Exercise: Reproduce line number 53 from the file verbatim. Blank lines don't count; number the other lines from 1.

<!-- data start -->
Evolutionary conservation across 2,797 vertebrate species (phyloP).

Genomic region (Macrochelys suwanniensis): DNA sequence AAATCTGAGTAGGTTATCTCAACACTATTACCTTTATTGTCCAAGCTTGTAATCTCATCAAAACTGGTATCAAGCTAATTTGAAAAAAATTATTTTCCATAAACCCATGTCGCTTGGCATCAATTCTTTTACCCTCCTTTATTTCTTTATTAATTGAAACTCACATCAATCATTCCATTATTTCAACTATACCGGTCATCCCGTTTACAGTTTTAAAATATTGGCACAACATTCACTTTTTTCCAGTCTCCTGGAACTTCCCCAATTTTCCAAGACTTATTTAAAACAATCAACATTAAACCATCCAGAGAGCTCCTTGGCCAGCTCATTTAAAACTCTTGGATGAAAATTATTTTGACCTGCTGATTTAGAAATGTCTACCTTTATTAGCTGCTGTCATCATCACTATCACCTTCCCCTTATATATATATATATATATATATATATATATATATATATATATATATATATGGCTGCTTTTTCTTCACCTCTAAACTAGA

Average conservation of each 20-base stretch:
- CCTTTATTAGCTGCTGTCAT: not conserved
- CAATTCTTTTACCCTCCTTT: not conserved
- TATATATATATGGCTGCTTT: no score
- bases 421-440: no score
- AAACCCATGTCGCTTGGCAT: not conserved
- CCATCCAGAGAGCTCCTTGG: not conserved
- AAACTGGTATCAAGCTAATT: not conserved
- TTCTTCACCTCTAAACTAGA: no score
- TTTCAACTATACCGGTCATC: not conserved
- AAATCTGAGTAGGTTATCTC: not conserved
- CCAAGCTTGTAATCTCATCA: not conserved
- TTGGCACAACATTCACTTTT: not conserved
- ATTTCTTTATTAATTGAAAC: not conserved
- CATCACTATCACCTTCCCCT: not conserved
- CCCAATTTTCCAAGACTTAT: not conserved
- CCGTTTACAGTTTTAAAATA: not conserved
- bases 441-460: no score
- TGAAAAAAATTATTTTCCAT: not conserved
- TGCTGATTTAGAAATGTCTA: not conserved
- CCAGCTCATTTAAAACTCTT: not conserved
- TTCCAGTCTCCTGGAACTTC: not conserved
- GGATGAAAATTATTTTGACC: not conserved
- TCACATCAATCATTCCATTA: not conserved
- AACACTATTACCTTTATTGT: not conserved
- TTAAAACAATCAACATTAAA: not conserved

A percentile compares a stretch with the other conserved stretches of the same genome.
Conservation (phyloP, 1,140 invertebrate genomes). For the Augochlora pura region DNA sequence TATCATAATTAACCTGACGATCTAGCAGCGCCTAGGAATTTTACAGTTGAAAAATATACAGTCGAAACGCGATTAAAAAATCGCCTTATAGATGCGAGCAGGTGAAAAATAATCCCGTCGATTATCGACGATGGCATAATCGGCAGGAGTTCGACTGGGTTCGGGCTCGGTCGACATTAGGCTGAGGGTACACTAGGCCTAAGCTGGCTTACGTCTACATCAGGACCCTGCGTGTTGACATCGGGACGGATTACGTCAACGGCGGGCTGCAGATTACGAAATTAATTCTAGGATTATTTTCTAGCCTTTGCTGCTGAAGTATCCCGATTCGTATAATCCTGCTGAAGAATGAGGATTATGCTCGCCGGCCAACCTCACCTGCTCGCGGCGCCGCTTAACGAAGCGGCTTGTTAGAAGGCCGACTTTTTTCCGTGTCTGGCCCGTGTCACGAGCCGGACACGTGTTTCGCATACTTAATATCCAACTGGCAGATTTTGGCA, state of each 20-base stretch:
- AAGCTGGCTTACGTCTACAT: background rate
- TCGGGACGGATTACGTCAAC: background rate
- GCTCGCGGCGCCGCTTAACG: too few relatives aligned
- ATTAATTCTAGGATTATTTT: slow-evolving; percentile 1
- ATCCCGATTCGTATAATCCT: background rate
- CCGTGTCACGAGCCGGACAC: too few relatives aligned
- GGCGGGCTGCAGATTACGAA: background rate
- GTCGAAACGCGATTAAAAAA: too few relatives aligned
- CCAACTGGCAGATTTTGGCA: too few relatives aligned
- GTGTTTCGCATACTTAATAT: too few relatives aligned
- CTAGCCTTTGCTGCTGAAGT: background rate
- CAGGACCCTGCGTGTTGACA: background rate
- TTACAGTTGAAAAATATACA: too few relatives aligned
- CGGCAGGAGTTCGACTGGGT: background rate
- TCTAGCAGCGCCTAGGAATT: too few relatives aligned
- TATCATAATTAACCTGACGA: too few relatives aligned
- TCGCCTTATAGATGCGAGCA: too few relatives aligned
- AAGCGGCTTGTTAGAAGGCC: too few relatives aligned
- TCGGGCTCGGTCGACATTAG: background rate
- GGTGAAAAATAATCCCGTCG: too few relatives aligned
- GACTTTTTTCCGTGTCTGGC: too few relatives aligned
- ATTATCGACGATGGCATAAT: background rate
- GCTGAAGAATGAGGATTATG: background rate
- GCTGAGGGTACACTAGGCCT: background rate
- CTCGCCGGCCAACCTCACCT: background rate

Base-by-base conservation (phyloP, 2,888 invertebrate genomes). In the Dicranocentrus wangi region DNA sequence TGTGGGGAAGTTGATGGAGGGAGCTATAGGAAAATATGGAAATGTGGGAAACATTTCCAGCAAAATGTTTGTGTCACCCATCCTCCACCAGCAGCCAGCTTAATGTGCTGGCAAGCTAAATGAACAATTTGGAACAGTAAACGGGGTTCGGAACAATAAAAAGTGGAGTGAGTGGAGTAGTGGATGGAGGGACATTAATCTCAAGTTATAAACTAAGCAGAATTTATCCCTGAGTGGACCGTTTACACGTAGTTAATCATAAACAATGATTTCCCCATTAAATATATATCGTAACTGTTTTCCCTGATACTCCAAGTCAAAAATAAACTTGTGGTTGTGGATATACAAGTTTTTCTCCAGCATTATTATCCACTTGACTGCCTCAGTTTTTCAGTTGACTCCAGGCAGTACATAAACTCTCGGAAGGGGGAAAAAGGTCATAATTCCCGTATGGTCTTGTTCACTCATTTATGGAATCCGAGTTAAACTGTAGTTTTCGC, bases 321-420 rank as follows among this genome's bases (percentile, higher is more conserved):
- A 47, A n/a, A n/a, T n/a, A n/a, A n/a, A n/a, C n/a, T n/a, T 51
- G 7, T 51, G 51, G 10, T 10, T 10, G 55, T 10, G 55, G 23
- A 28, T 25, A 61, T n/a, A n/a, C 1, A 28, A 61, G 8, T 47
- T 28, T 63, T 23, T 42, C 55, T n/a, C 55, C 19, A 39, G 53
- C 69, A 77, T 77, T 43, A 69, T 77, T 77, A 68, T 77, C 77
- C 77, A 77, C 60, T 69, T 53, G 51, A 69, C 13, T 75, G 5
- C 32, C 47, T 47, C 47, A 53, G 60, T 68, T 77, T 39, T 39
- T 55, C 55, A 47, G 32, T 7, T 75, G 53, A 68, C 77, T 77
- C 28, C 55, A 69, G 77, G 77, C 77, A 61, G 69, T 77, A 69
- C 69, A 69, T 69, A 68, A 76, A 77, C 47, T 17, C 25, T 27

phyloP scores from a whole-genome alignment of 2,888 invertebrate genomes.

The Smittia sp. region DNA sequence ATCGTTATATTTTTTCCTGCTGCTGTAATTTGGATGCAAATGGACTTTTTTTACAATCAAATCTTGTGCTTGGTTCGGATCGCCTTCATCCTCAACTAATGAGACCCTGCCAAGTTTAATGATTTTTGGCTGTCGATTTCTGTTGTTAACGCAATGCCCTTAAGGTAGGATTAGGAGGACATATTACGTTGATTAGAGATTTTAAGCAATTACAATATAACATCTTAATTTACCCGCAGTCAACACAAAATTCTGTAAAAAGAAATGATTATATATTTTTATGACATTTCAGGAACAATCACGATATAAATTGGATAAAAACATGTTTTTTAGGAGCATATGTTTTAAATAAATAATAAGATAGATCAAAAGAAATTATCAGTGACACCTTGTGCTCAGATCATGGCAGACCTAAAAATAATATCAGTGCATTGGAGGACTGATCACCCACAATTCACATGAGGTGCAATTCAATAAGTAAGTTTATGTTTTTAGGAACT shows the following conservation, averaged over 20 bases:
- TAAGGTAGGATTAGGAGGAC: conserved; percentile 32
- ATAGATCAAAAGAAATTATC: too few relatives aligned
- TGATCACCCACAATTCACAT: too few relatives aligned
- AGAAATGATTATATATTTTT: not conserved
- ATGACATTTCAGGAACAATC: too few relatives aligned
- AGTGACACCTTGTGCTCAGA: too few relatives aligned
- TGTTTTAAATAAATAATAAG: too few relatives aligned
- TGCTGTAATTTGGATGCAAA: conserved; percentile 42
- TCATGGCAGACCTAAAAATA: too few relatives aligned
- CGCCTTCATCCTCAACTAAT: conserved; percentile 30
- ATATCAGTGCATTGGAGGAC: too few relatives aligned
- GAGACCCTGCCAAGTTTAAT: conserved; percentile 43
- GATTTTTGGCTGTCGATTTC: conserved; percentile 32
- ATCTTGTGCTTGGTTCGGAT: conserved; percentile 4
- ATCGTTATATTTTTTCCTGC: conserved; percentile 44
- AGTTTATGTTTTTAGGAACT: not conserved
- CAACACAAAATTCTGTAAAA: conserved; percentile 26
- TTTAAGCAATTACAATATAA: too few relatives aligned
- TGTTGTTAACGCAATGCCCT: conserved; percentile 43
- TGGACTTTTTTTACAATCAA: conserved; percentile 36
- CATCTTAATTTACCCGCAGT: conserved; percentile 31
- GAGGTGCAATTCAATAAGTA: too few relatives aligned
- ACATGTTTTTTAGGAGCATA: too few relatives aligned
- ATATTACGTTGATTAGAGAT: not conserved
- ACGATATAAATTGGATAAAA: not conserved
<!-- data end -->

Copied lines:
- GCTGAAGAATGAGGATTATG: background rate